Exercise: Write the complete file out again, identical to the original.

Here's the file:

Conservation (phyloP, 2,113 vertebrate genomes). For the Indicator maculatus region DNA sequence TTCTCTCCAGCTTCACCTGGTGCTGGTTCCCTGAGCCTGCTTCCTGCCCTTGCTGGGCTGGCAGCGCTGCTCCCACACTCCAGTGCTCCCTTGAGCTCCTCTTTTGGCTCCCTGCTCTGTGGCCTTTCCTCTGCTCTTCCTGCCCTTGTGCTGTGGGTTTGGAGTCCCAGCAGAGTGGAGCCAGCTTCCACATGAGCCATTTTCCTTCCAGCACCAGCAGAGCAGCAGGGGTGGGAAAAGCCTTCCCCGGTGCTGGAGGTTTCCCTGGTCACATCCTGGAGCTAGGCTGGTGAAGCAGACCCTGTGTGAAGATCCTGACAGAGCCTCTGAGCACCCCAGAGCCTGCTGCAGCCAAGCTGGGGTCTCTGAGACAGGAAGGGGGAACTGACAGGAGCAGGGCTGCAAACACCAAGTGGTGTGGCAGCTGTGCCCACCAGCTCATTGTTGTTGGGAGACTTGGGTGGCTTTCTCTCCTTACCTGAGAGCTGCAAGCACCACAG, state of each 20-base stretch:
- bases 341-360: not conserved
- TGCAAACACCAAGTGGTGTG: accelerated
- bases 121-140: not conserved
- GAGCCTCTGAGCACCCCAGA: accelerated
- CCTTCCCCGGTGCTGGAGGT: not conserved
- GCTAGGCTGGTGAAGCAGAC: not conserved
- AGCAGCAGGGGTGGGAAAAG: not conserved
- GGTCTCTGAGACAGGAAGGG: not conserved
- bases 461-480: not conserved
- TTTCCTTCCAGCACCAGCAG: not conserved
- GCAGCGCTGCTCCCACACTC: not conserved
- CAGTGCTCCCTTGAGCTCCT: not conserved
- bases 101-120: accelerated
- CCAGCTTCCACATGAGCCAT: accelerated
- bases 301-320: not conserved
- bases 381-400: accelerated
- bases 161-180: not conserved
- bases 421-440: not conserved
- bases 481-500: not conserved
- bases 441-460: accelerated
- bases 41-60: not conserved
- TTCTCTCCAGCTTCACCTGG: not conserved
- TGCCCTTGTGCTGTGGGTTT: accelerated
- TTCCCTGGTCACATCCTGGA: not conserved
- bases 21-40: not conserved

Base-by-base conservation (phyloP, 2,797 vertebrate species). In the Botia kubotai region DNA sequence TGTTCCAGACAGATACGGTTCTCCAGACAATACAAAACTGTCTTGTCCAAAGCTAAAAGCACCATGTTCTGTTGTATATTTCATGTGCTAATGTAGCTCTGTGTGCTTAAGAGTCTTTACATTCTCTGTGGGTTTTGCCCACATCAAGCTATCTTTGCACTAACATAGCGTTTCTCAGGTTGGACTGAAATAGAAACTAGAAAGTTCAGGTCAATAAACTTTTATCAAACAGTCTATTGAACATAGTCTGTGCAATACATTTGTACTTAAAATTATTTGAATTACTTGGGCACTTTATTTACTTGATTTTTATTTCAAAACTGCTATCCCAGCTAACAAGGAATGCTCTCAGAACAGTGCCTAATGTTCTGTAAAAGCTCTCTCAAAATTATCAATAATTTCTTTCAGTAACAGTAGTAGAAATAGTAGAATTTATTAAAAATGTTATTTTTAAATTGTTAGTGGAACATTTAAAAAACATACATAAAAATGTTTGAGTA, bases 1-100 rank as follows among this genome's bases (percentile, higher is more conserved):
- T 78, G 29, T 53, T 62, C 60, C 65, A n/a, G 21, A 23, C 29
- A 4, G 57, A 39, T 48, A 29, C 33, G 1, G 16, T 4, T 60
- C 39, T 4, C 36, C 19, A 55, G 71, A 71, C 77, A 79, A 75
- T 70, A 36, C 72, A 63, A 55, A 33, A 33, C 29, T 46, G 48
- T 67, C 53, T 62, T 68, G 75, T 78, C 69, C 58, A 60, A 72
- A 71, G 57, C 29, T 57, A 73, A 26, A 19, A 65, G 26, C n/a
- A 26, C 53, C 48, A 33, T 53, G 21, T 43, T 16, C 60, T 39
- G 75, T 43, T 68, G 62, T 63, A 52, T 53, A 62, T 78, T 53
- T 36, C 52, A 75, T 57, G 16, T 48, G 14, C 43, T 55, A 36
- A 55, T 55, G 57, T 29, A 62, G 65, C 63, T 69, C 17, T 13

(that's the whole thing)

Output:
Conservation (phyloP, 2,113 vertebrate genomes). For the Indicator maculatus region DNA sequence TTCTCTCCAGCTTCACCTGGTGCTGGTTCCCTGAGCCTGCTTCCTGCCCTTGCTGGGCTGGCAGCGCTGCTCCCACACTCCAGTGCTCCCTTGAGCTCCTCTTTTGGCTCCCTGCTCTGTGGCCTTTCCTCTGCTCTTCCTGCCCTTGTGCTGTGGGTTTGGAGTCCCAGCAGAGTGGAGCCAGCTTCCACATGAGCCATTTTCCTTCCAGCACCAGCAGAGCAGCAGGGGTGGGAAAAGCCTTCCCCGGTGCTGGAGGTTTCCCTGGTCACATCCTGGAGCTAGGCTGGTGAAGCAGACCCTGTGTGAAGATCCTGACAGAGCCTCTGAGCACCCCAGAGCCTGCTGCAGCCAAGCTGGGGTCTCTGAGACAGGAAGGGGGAACTGACAGGAGCAGGGCTGCAAACACCAAGTGGTGTGGCAGCTGTGCCCACCAGCTCATTGTTGTTGGGAGACTTGGGTGGCTTTCTCTCCTTACCTGAGAGCTGCAAGCACCACAG, state of each 20-base stretch:
- bases 341-360: not conserved
- TGCAAACACCAAGTGGTGTG: accelerated
- bases 121-140: not conserved
- GAGCCTCTGAGCACCCCAGA: accelerated
- CCTTCCCCGGTGCTGGAGGT: not conserved
- GCTAGGCTGGTGAAGCAGAC: not conserved
- AGCAGCAGGGGTGGGAAAAG: not conserved
- GGTCTCTGAGACAGGAAGGG: not conserved
- bases 461-480: not conserved
- TTTCCTTCCAGCACCAGCAG: not conserved
- GCAGCGCTGCTCCCACACTC: not conserved
- CAGTGCTCCCTTGAGCTCCT: not conserved
- bases 101-120: accelerated
- CCAGCTTCCACATGAGCCAT: accelerated
- bases 301-320: not conserved
- bases 381-400: accelerated
- bases 161-180: not conserved
- bases 421-440: not conserved
- bases 481-500: not conserved
- bases 441-460: accelerated
- bases 41-60: not conserved
- TTCTCTCCAGCTTCACCTGG: not conserved
- TGCCCTTGTGCTGTGGGTTT: accelerated
- TTCCCTGGTCACATCCTGGA: not conserved
- bases 21-40: not conserved

Base-by-base conservation (phyloP, 2,797 vertebrate species). In the Botia kubotai region DNA sequence TGTTCCAGACAGATACGGTTCTCCAGACAATACAAAACTGTCTTGTCCAAAGCTAAAAGCACCATGTTCTGTTGTATATTTCATGTGCTAATGTAGCTCTGTGTGCTTAAGAGTCTTTACATTCTCTGTGGGTTTTGCCCACATCAAGCTATCTTTGCACTAACATAGCGTTTCTCAGGTTGGACTGAAATAGAAACTAGAAAGTTCAGGTCAATAAACTTTTATCAAACAGTCTATTGAACATAGTCTGTGCAATACATTTGTACTTAAAATTATTTGAATTACTTGGGCACTTTATTTACTTGATTTTTATTTCAAAACTGCTATCCCAGCTAACAAGGAATGCTCTCAGAACAGTGCCTAATGTTCTGTAAAAGCTCTCTCAAAATTATCAATAATTTCTTTCAGTAACAGTAGTAGAAATAGTAGAATTTATTAAAAATGTTATTTTTAAATTGTTAGTGGAACATTTAAAAAACATACATAAAAATGTTTGAGTA, bases 1-100 rank as follows among this genome's bases (percentile, higher is more conserved):
- T 78, G 29, T 53, T 62, C 60, C 65, A n/a, G 21, A 23, C 29
- A 4, G 57, A 39, T 48, A 29, C 33, G 1, G 16, T 4, T 60
- C 39, T 4, C 36, C 19, A 55, G 71, A 71, C 77, A 79, A 75
- T 70, A 36, C 72, A 63, A 55, A 33, A 33, C 29, T 46, G 48
- T 67, C 53, T 62, T 68, G 75, T 78, C 69, C 58, A 60, A 72
- A 71, G 57, C 29, T 57, A 73, A 26, A 19, A 65, G 26, C n/a
- A 26, C 53, C 48, A 33, T 53, G 21, T 43, T 16, C 60, T 39
- G 75, T 43, T 68, G 62, T 63, A 52, T 53, A 62, T 78, T 53
- T 36, C 52, A 75, T 57, G 16, T 48, G 14, C 43, T 55, A 36
- A 55, T 55, G 57, T 29, A 62, G 65, C 63, T 69, C 17, T 13